Who was Paul Allen?
Everyone knows the man behind Microsoft – Bill Gates, but Microsoft wasn’t a one man show there were many people involved and one of them was Paul Allen, the co-founder of Microsoft and Bill Gates’ childhood friend.
Paul left the company in the 1983 following his first diagnosis of a blood cancer, Hodgkin’s disease, but recovered to become a successful venture capitalist with his media and communications investment firm Vulcan, that he set up in 1986 while still holding a ‘substantial’ though undisclosed amount of shares in Microsoft which made him a billionaire. Paul’s estimated value was $20.2 billion as of 2018.
Even after leaving Microsoft, Gates and Paul were good friends and remained as the company’s board member till 2000.
Paul was first diagnosed with non-Hodgkin’s lymphoma in 2009 and went under treatment. He and his doctors were “optimistic” about the treatment but two weeks ago revealed the return of the disease and was undergoing treatment.
Mr. Allen’s holding company, Vulcan Inc., announced his death.
In a statement given to ABC News, Gates said he was “heartbroken by the passing of one of my oldest and dearest friends. Personal computing would not have existed without him” .
Both Apple CEO Tim Cook and Google CEO Sundar Pichai called Allen a tech “pioneer” while highlighting his philanthropic work in statements on Twitter. Amazon CEO Jeff Bezos said Allen’s work “inspired so many.”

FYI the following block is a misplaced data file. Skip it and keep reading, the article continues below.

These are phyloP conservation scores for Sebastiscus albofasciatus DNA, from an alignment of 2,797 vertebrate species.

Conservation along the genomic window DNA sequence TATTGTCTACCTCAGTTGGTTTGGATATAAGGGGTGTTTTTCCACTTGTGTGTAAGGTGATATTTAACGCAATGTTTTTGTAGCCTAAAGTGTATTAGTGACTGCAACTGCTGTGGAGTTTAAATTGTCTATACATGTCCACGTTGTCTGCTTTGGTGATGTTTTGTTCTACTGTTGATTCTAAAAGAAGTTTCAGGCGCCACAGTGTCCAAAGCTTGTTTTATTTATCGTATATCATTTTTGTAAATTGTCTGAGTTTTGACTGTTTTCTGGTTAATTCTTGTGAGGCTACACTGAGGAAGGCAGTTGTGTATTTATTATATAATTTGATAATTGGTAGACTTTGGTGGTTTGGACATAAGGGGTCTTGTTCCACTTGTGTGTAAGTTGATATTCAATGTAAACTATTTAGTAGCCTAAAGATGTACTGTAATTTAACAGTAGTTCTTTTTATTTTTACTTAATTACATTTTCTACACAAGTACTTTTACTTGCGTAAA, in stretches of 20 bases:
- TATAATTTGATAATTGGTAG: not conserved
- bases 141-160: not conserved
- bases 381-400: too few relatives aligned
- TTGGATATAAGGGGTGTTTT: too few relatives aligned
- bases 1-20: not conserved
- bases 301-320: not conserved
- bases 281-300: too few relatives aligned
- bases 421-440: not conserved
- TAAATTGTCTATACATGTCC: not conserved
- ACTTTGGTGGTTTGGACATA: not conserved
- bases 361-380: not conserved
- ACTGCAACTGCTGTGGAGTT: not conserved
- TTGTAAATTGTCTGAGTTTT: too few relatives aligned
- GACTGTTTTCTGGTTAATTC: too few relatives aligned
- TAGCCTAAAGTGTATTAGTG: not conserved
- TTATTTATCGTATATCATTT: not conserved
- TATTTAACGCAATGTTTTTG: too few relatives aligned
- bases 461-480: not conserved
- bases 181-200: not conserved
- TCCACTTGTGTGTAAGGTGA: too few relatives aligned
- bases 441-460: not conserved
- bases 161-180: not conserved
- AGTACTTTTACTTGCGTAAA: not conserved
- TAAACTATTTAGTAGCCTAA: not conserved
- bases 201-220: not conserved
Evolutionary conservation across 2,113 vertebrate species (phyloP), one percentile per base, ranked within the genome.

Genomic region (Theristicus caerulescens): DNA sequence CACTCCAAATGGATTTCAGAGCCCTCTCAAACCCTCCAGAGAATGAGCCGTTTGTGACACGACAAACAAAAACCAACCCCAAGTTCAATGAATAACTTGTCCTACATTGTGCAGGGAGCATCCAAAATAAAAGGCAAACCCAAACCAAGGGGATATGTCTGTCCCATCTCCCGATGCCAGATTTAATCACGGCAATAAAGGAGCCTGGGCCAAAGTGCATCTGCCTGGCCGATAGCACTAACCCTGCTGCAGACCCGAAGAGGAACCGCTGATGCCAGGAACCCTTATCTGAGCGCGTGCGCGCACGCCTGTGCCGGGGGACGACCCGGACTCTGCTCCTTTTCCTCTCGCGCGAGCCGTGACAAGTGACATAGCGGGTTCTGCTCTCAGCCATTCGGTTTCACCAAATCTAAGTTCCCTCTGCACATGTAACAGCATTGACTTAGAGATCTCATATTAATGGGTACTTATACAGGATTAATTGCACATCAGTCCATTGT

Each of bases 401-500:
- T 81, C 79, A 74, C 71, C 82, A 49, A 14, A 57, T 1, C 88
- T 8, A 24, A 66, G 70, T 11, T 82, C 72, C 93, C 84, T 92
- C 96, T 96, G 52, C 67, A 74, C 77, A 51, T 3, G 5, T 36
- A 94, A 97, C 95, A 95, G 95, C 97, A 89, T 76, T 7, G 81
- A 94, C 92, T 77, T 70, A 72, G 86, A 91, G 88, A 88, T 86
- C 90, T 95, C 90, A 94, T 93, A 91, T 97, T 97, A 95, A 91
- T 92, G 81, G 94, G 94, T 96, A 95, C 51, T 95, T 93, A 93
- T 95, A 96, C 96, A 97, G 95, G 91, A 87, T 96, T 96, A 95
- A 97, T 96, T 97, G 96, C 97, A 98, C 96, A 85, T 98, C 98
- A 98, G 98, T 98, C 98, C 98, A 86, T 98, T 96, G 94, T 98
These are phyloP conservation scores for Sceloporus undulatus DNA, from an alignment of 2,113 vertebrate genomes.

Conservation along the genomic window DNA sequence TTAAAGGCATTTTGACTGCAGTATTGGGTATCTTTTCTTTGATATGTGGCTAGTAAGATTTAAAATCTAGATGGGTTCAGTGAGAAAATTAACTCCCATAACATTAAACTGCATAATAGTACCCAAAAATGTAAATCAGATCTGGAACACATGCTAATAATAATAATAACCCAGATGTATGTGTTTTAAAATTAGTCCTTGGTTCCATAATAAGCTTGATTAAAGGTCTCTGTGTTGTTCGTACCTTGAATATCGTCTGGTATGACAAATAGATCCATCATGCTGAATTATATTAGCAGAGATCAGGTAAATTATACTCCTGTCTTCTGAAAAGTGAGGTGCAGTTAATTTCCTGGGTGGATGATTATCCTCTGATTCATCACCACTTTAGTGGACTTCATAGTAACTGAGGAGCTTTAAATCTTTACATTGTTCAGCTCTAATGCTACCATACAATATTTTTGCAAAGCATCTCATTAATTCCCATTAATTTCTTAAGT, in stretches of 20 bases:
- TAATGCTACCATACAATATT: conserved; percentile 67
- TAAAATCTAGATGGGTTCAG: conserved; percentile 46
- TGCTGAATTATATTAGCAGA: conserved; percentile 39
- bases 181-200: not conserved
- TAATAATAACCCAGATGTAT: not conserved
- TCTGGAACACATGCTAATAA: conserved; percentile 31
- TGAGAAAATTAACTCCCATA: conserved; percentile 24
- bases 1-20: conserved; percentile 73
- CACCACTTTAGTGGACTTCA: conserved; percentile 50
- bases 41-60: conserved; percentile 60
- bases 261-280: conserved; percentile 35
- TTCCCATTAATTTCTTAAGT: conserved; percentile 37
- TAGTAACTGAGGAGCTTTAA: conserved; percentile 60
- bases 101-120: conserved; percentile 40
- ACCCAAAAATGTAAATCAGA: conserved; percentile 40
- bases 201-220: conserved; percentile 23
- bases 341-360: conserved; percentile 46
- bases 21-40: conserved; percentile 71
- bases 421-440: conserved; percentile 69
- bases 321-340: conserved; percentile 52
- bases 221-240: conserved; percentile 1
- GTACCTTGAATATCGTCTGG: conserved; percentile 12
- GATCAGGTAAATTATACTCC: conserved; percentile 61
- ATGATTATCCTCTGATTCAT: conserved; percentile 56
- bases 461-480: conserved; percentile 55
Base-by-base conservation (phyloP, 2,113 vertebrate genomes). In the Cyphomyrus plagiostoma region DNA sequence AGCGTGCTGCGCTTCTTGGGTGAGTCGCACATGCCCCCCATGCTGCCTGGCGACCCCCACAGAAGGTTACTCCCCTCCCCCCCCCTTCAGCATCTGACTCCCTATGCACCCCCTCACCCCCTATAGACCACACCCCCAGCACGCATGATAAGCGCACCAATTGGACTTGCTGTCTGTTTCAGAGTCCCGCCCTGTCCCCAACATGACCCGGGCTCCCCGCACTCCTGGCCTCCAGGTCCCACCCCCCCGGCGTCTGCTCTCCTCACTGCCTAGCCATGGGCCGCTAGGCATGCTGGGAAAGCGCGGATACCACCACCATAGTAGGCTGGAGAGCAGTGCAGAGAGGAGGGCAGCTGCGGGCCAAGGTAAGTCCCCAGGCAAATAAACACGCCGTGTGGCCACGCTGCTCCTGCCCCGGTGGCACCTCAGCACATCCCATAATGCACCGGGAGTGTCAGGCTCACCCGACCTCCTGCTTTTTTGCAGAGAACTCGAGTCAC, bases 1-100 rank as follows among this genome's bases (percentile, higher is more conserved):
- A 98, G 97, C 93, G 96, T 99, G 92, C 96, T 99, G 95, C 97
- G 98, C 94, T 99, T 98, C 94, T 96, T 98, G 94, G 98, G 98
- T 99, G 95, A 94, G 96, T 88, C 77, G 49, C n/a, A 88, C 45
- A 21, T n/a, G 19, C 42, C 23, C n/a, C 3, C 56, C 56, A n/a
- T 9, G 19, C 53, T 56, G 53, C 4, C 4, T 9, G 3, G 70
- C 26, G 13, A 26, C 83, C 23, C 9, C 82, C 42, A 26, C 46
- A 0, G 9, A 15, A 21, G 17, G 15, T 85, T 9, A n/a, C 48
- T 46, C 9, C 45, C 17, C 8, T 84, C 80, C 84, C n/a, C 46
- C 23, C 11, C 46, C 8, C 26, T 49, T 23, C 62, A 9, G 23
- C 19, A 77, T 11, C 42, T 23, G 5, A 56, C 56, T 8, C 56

Source – Twitter
Thanks to his fortune, Allen has been owner of the Portland Trail Blazers and Seattle Seahawks and he worked with Nation Football League (NFL) to identify the threats in the current game and to find new ways to make the game safer than before. NBA Commissioner Adam Silver said, “Allen helped lay the foundation for the league’s growth internationally and our embrace of new technologies.”
In his 2011 autobiography, “Idea Man: A Memoir by the Co-founder of Microsoft,” Mr. Allen portrayed himself as the executive who came up with breakthrough ideas in the early days of Microsoft. “I was the idea man, the one who’d conceive of things out of whole cloth,” Mr. Allen wrote. “Bill listened and challenged me, then homed in on my best ideas to help make them a reality.”
The book made headlines for Mr. Allen’s accusations that Mr. Gates schemed to dilute his Microsoft stake. At the time, Mr. Gates said his recollection of events differed, but that he valued their friendship.